Such were the enlightened views of this brother of our Washington, to whom the latter owed much of his moral and mental training. The company proceeded to make preparations for their colonizing scheme. Goods were imported from England suited to the Indian trade, or for presents to the chiefs. Eewards were promised to veteran warriors and hunters among the natives acquainted with the woods and mountains, for the best route to the Ohio. Before the company had received its charter, however, the French were in the field. Early in 1749, the Marquis de la Galessonniere, governor of Canada, despatched Celeron de Bienville, an intelligent officer, at the head of three hundred men, to the banks of the Ohio, to make peace, as he said, between the tribes that had become embroiled with each other during the late war, and to renew the French possession of the country. Celeron de Bienville distributed presents among the Indians, made speeches reminding them of former friendship, and warned them not to trade with the English.

He furthermore nailed leaden plates to trees, and buried others in the earth, at the confluence of the Ohio and its tributaries, bearing inscriptions purporting that all the 1750.] GEORGE CROGHAN, A VETERAN TRADER. 37

lands on both sides of the rivers to their sources appertained, as in foregone times, to the crown of France.1 The Indians gazed at these mysterious plates with wondering eyes, but surmised their purport. "They mean to steal our country from us," murmured they, and they determined to seek protection from the English.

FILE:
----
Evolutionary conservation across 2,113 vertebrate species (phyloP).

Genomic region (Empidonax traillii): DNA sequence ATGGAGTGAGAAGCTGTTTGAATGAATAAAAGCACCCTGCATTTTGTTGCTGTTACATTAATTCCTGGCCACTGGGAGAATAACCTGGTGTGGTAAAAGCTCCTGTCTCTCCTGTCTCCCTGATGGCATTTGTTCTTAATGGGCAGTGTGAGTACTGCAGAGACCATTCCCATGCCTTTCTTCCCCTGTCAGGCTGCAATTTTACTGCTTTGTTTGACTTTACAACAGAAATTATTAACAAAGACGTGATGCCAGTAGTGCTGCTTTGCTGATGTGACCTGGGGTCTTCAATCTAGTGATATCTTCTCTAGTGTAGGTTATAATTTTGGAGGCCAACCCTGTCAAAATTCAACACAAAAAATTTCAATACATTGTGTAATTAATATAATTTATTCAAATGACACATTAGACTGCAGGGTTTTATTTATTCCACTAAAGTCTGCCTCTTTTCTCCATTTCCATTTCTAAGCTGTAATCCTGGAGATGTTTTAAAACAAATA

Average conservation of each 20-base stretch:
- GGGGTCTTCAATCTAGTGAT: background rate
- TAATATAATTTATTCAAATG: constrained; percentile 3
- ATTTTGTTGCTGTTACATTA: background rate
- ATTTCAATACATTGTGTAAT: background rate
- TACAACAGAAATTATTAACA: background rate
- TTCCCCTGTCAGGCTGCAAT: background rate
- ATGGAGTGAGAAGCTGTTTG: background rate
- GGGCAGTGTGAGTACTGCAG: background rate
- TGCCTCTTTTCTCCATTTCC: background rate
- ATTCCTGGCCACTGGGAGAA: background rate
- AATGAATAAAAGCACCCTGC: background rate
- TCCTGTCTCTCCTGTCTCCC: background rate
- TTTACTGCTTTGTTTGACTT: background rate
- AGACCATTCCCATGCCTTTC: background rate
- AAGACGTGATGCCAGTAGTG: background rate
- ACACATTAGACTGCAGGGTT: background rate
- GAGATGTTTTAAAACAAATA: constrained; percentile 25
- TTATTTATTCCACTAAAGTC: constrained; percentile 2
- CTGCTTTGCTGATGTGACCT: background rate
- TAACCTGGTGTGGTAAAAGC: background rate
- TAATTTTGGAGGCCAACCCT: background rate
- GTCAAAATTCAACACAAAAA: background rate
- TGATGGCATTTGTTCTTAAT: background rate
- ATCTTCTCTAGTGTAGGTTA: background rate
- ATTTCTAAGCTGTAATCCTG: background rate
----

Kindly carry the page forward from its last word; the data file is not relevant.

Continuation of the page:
Celeron finding some traders from Pennsylvania trafficking among the Indians, he summoned them to depart, and wrote by them to James Hamilton, governor of Pennsylvania, telling him the object of his errand to those parts, and his surprise at meeting with English traders in a country to which England had no pretensions; intimating that, in future, any intruders of the kind would be rigorously dealt with.

His letter, and a report of his proceedings on the Ohio, roused the solicitude of the governor and council of Pennsylvania for the protection of their Indian trade. Shortly afterwards, one Hugh Crawford, who had been trading with the Miami tribes on the Wabash, brought a message from them, speaking of the promises and threats with which the French were endeavouring to shake their faith, but assuring the governor that their friendship for the English " would last while the sun and moon ran round the world." This message was accompanied by three strings of wampum.